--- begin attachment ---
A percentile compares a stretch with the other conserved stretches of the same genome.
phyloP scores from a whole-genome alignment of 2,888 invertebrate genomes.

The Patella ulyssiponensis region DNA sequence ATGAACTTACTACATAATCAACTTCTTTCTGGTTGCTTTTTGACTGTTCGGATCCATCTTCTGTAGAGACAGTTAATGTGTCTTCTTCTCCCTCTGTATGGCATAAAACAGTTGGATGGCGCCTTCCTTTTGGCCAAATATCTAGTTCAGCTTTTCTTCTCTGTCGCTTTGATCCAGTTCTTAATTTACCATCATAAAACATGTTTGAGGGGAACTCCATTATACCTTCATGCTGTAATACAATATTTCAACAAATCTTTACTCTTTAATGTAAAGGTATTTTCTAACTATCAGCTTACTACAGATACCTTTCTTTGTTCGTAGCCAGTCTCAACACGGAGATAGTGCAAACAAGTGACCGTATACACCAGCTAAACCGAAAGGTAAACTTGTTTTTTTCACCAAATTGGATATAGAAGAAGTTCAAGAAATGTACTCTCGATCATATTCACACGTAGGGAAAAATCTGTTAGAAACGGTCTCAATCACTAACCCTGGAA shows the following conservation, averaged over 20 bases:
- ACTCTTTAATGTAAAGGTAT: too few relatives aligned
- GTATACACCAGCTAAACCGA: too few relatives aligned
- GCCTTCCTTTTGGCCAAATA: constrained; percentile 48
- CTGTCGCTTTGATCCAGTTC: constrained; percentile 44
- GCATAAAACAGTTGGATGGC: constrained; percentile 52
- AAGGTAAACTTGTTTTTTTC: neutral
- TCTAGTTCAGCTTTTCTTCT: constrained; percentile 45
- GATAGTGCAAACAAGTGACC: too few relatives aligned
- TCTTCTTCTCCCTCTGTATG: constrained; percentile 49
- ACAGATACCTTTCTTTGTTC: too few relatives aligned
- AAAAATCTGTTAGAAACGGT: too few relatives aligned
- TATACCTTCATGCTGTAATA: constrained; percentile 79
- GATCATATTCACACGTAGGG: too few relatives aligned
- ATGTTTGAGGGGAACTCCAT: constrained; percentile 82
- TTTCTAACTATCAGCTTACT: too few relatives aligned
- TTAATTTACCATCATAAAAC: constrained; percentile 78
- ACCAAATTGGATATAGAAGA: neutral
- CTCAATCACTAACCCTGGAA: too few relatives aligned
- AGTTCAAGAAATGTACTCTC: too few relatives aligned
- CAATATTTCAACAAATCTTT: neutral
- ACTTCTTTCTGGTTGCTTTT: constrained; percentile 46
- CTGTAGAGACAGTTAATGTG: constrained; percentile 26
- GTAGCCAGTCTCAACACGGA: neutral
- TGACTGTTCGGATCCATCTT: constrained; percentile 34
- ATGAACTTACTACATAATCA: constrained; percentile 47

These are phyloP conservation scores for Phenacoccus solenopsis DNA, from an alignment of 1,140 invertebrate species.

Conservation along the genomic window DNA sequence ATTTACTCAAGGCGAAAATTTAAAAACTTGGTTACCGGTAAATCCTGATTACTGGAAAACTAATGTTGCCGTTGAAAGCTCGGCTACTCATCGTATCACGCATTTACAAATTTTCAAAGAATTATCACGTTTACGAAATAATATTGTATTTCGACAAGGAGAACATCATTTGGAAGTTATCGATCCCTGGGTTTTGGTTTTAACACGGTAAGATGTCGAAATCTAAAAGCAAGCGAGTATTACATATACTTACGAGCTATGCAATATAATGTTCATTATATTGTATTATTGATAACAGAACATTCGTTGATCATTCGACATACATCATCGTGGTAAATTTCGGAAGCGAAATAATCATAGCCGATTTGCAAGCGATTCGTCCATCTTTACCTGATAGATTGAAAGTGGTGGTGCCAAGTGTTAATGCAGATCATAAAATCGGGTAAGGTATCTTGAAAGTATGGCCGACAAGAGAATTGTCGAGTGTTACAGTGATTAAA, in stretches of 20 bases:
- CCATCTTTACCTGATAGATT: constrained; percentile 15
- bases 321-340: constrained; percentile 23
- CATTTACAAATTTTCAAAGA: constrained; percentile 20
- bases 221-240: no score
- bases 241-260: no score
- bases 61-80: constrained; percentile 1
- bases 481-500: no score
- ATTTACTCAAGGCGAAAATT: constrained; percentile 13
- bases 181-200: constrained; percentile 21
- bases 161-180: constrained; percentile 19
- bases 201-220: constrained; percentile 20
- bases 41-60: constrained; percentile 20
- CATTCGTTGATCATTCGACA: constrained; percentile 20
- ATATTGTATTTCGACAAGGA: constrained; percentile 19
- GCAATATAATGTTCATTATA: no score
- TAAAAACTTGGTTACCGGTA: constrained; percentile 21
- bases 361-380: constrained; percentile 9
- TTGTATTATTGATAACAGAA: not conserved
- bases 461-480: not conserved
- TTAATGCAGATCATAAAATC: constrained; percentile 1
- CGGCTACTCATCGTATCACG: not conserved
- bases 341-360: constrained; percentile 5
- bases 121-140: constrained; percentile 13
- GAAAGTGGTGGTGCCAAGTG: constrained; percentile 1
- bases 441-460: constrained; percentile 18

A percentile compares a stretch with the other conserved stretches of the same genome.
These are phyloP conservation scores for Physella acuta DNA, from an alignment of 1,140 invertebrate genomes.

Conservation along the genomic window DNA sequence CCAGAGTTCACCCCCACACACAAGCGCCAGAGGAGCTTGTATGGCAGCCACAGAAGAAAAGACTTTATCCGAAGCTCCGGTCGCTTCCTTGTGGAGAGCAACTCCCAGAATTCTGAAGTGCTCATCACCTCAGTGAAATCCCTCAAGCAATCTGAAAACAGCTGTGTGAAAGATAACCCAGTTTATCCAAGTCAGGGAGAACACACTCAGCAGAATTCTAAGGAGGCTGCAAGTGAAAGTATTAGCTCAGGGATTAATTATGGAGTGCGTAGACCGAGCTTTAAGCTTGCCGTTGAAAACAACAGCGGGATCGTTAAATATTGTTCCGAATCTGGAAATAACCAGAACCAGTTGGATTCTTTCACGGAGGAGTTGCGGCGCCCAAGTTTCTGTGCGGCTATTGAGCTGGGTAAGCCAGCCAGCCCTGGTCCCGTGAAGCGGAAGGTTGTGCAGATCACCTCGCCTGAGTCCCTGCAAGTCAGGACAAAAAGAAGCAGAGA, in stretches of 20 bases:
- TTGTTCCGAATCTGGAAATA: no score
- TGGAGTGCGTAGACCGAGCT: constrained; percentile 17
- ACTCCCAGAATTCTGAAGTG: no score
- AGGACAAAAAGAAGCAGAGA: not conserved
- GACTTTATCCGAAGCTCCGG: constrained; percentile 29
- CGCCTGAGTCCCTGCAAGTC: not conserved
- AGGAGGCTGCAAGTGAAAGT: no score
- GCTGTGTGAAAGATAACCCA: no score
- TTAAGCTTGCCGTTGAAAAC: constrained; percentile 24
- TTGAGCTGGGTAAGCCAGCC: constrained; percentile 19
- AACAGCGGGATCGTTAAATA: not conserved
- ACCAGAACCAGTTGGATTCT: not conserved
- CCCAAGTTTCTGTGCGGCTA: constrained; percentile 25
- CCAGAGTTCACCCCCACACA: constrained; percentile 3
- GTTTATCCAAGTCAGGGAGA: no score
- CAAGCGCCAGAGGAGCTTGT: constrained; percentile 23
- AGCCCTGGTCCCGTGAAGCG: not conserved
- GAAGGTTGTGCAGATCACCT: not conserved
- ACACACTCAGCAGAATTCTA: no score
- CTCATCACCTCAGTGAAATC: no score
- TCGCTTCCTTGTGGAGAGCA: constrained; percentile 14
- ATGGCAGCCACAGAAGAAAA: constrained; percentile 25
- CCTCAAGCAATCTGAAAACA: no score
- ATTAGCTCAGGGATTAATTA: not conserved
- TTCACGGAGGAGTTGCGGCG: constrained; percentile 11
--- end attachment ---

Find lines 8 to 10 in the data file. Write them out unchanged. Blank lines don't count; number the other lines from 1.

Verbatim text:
- GCATAAAACAGTTGGATGGC: constrained; percentile 52
- AAGGTAAACTTGTTTTTTTC: neutral
- TCTAGTTCAGCTTTTCTTCT: constrained; percentile 45